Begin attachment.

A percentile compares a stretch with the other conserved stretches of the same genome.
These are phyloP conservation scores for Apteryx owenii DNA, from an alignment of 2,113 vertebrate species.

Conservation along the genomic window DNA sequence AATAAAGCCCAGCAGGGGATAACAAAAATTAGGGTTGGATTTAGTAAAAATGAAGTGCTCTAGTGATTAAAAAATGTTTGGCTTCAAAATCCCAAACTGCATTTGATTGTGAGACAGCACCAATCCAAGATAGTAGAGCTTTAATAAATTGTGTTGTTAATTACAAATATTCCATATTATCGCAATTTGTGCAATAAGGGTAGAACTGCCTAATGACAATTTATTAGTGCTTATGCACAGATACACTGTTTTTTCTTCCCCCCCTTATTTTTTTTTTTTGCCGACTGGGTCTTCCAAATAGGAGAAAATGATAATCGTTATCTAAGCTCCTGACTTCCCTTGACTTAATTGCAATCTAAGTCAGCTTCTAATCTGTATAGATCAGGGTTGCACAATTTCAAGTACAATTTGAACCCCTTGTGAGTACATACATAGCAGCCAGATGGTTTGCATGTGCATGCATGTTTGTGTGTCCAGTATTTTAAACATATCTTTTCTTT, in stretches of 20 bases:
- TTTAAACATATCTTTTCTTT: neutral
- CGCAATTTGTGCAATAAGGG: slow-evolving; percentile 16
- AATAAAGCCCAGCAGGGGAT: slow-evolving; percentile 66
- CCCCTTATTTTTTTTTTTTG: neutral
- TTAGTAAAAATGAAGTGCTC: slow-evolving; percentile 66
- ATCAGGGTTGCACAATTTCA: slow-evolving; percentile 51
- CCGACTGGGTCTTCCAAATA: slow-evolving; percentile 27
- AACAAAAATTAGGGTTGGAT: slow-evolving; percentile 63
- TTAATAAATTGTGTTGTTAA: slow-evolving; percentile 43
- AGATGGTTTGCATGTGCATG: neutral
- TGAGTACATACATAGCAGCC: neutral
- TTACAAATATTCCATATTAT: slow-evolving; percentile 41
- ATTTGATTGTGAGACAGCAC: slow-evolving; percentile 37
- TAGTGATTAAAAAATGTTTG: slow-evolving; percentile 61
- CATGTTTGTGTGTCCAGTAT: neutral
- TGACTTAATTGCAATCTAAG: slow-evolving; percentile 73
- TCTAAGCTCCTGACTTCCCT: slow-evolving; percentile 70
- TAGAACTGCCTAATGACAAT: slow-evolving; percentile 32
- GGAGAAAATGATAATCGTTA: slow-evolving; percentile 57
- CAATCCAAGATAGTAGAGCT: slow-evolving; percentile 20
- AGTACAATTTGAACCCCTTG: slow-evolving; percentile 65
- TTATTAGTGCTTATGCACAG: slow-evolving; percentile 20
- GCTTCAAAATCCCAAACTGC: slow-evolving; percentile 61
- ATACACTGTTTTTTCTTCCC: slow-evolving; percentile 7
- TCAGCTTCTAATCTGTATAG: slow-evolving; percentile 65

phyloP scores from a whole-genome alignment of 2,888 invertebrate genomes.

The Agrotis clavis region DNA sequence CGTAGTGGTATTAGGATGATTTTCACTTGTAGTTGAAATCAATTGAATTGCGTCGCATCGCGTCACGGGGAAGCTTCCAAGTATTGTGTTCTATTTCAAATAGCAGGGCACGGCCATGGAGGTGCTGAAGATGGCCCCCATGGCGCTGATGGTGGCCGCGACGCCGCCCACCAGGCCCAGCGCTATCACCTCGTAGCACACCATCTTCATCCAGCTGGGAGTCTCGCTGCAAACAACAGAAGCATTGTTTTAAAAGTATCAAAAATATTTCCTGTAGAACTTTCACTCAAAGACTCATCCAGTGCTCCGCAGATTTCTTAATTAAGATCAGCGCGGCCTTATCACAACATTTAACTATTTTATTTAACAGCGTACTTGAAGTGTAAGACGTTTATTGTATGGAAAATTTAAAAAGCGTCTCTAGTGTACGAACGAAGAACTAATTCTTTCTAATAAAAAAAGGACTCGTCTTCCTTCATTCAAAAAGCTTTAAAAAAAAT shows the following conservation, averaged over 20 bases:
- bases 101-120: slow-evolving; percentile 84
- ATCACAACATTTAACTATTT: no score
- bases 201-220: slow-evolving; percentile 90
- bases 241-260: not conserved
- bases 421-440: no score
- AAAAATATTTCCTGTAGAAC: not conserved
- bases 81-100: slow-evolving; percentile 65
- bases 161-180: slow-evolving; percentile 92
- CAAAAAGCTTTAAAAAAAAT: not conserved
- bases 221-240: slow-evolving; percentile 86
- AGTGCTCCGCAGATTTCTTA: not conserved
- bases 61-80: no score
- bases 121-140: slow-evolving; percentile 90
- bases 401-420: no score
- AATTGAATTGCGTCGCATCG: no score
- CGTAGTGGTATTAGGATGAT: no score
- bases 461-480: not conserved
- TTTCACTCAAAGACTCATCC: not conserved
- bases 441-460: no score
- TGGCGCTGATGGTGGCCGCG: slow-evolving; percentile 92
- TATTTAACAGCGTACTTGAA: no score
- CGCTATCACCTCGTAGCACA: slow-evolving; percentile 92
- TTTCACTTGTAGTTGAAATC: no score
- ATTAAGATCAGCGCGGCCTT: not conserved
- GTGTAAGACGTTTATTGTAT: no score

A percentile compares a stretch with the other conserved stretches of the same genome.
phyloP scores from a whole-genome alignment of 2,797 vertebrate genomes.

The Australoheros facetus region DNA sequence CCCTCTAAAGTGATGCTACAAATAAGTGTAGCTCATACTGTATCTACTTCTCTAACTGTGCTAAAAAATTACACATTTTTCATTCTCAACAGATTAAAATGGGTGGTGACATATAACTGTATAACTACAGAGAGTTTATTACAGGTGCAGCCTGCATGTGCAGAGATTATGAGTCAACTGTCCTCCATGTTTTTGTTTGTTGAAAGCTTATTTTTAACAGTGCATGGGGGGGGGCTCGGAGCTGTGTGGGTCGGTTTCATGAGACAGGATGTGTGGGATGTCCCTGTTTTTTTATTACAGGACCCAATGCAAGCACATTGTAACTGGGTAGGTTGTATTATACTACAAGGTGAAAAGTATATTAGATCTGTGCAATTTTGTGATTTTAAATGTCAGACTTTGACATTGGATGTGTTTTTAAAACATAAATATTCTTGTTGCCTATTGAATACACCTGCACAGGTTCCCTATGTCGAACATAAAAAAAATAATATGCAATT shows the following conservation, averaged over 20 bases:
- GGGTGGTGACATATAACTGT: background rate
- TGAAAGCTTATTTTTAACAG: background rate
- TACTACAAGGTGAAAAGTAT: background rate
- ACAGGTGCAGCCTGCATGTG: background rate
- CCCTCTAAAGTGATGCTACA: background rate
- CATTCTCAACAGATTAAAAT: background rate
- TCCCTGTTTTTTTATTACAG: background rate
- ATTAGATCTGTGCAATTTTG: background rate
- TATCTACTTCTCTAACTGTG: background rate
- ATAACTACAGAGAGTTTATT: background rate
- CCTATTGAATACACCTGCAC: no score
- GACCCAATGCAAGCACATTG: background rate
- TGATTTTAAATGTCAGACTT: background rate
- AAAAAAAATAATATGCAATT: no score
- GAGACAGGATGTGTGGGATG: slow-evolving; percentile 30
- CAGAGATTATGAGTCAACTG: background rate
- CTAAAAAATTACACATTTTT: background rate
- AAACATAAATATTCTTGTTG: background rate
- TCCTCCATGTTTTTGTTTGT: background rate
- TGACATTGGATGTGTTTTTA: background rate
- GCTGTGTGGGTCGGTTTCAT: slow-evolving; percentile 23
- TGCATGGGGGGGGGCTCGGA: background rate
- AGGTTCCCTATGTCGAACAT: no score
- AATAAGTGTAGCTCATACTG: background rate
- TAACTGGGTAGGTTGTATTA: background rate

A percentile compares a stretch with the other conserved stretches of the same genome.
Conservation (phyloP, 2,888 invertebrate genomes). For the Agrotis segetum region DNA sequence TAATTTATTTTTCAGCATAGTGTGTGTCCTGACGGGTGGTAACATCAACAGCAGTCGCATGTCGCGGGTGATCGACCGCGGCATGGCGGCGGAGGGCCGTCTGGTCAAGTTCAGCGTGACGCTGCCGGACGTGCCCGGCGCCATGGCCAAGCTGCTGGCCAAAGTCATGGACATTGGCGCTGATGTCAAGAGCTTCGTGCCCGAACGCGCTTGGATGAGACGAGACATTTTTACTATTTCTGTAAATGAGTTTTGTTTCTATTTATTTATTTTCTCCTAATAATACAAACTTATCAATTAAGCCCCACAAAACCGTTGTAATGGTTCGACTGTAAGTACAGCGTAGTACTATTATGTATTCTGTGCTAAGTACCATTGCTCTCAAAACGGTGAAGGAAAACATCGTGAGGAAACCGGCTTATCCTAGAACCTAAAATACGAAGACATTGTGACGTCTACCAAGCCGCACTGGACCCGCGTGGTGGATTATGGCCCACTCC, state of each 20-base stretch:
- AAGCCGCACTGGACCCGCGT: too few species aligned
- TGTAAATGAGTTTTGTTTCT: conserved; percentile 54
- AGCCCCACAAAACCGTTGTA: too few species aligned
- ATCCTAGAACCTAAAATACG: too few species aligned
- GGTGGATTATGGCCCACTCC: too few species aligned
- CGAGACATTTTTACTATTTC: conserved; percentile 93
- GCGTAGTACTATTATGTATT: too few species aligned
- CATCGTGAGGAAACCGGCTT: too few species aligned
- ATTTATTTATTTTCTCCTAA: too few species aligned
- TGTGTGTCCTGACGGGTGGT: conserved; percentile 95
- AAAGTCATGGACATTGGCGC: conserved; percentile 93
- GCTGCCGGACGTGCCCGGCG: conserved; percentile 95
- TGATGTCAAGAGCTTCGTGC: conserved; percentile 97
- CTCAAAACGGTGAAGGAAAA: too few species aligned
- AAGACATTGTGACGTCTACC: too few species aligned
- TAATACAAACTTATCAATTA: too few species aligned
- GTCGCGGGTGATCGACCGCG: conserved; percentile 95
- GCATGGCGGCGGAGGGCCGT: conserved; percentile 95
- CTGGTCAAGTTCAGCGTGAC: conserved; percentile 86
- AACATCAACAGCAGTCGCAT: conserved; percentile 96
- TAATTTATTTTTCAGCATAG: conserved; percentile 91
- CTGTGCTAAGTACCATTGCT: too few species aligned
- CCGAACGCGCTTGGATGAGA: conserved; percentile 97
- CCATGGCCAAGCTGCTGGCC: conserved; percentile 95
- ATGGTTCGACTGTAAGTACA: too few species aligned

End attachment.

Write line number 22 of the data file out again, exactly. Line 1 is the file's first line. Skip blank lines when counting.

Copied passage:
- GGAGAAAATGATAATCGTTA: slow-evolving; percentile 57